Quantum numbers are a set of constant values. Quantum numbers, also known as electronic quantum numbers, are numerical values assigned to electrons that offer solutions to the Schrodinger wave equation for hydrogen atoms. The Schrodinger equation needs to be satisfied when combining together the quantum numbers of all the electrons in a particular atom. The collection of numbers can define the location, energy, and direction of an electron in an atom.

Types of Quantum Numbers

The four-quantum number completely characterizes or offers comprehensive information about an electron in an atom. The quantum numbers are:

The Principal Quantum Number (n)

Azimuthal Quantum Number (l)

Magnetic Quantum Number (ml)

Spin Quantum Number of Electrons (s)

Principal Quantum Number

The principal quantum numbers are represented by the sign ‘n’. They represent an atom’s primary electron shell. The larger the value of the primary quantum number, the greater the distance between the nucleus and the electrons, and therefore the atomic size.

The principal quantum number value can be any positive integer greater than or equal to one. The number n=1 signifies an atom’s innermost electron shell, which corresponds to the lowest energy state of an electron.

As an atom cannot have a negative value, the principal quantum number cannot have a negative value.

The value of the principal quantum number will be increased if an electron observes energy and jumps from one shell to a higher shell.

Also, when electrons lose energy, they return to lower shells, decreasing the value of n.

Absorption is the rise in the value of n for an electron that highlights the photons or energy absorbed. Similarly, the drop in the value of n for an electron is known as emission, and here is where the electrons emit their energy.

Azimuthal Quantum Number

The azimuthal quantum number describes the shape of an orbital (or orbital angular momentum). The letter ‘l’ represents it, and its value equals the total number of angular nodes in the orbital.

Azimuthal Quantum Number Formula and Explanation:

An azimuthal quantum number value can represent an s, p, d, or f subshell in many configurations.

Its value is determined (and restricted by) the value of the principal quantum number, which spans between 0 and 1. (n-1).

For example, if n = 3, the azimuthal quantum number can be one of three values: zero, one, or two.

The resultant subshell is an ‘s’ subshell when l is set to zero.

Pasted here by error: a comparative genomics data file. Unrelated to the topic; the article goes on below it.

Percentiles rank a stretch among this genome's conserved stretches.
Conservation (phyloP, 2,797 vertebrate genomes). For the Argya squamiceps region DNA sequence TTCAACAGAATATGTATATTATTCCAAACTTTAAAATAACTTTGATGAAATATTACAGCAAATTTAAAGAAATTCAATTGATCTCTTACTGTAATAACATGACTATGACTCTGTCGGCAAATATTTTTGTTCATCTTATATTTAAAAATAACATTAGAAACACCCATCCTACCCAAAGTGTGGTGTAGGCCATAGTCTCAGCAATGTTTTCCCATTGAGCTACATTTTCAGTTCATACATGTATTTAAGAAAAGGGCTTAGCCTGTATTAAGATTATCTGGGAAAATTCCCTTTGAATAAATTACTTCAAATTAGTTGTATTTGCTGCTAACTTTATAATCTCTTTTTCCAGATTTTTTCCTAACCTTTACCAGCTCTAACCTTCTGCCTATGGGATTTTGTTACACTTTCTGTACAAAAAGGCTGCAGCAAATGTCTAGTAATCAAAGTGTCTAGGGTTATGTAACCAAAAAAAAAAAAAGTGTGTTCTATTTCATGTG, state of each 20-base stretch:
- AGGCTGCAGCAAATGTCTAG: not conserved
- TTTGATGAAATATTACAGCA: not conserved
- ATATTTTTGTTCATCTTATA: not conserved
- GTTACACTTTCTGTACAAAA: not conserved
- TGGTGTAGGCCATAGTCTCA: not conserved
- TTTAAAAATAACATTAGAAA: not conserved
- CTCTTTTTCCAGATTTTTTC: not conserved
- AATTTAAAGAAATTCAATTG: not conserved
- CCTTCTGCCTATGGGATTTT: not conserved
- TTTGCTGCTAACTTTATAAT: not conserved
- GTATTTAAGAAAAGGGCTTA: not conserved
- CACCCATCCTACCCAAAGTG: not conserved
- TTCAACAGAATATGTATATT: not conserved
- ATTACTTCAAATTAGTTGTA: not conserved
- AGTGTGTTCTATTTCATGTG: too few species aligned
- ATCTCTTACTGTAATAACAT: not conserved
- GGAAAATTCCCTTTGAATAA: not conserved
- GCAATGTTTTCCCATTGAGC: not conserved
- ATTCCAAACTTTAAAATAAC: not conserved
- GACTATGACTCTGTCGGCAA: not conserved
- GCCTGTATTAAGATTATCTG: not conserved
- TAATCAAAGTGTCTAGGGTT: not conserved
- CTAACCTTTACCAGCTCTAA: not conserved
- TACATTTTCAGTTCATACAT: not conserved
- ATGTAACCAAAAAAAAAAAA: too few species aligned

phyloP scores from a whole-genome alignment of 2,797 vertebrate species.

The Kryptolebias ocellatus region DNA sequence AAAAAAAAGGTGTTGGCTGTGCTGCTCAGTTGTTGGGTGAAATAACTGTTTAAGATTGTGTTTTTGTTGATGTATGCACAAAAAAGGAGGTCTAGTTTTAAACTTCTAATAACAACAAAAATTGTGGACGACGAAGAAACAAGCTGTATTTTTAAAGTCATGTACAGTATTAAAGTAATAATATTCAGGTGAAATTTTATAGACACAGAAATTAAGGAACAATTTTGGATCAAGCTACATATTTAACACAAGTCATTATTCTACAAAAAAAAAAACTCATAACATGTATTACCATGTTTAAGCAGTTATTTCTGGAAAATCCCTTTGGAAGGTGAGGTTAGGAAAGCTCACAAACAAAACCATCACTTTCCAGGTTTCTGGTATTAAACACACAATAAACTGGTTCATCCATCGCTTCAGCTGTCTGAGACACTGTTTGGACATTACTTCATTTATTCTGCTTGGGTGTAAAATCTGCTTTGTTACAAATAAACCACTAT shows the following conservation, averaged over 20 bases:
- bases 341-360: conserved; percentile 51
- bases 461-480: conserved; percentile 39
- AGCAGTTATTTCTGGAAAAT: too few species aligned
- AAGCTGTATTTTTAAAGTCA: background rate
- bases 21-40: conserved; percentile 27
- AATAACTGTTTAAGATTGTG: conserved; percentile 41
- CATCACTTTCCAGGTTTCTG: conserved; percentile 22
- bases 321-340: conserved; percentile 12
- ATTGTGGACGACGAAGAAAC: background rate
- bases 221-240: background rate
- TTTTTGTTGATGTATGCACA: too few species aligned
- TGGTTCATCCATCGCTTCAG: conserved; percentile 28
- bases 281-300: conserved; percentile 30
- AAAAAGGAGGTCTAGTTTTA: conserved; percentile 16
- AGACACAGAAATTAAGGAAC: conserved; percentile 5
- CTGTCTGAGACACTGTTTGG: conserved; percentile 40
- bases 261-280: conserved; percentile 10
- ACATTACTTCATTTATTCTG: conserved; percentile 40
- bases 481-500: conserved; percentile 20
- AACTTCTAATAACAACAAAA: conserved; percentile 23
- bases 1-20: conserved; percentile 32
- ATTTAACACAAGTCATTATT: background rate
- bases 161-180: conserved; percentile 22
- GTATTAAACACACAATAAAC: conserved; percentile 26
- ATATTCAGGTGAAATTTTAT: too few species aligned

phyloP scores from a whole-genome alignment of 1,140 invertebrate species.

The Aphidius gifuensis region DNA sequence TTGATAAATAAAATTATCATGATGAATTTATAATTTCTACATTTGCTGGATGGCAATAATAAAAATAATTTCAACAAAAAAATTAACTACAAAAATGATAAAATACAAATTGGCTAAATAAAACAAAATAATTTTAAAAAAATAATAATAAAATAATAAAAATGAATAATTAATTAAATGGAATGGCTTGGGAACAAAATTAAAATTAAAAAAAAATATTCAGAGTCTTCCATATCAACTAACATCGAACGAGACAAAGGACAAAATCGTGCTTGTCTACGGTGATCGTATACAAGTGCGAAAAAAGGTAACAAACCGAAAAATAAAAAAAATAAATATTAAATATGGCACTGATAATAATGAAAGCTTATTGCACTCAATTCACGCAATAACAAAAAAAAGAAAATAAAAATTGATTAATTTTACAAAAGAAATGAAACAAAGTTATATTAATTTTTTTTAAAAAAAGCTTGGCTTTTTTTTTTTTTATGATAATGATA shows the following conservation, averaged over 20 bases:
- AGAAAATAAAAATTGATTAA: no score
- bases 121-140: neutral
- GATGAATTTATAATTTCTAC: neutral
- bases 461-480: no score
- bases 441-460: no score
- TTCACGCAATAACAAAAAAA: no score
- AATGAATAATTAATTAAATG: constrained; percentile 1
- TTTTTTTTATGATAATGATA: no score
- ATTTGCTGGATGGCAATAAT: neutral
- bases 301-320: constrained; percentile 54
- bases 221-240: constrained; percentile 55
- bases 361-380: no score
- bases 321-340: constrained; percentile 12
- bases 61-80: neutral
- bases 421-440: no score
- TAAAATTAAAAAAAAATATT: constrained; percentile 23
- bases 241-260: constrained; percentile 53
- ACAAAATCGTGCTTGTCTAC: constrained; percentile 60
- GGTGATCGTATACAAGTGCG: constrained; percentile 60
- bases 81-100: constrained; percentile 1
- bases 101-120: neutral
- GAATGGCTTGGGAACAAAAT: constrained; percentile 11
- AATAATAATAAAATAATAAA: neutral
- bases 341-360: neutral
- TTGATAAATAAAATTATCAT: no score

For l=1 and l=2, the resultant subshells are ‘p’ and ‘d,’ respectively.

As a result, the three feasible subshells for n=3 are 3s, 3p, and 3d. In another situation when n = 5, the available values of l are zero, one, two, three, and four. The atom has three angular nodes when l = 3.

Magnetic Quantum Number

The magnetic quantum number defines the overall number and orientation of orbitals in a subshell. It is denoted by the symbol ‘ml‘. This value indicates the orbital’s angular momentum projected along a specified axis. Let us understand the magnetic quantum number formula and detailed explanation:

The magnetic quantum number is determined by the azimuthal quantum number.

The value of ml for a given l lies between -l and +l. As a result, the value of n has an indirect effect on it.

If n = 4 and l = 3, the magnetic quantum number in an atom might be -3, -2, -1, 0, +1, +2, and +3. The orbital’s ‘l’ value determines the overall number of orbitals in a particular subshell.

The formula (2l + 1) is used to compute it. The ‘3d’ subshell (n=3, l=2), for example, has 5 orbitals (2*2 + 1). Each orbital may accommodate two electrons. As a consequence, the 3d subshell may hold a total of 10 electrons.

Electron Spin Quantum Number

The values of n, l, and ml have no effect on the electron spin quantum number. The value of this number, represented by the symbol ms, represents the spin direction of the electron.

The ms value tells which way the electron is spinning. The electron spin quantum number can range from +1/2 to -1/2.

A positive ms value indicates that the electron has an upward spin, often known as spin, up.

If ms is negative, the electron has a downward spin, often known as spin, down.

The quantum number of electron spin determines whether an atom can produce a magnetic field. The value of ms can be generalized to ±1/2.

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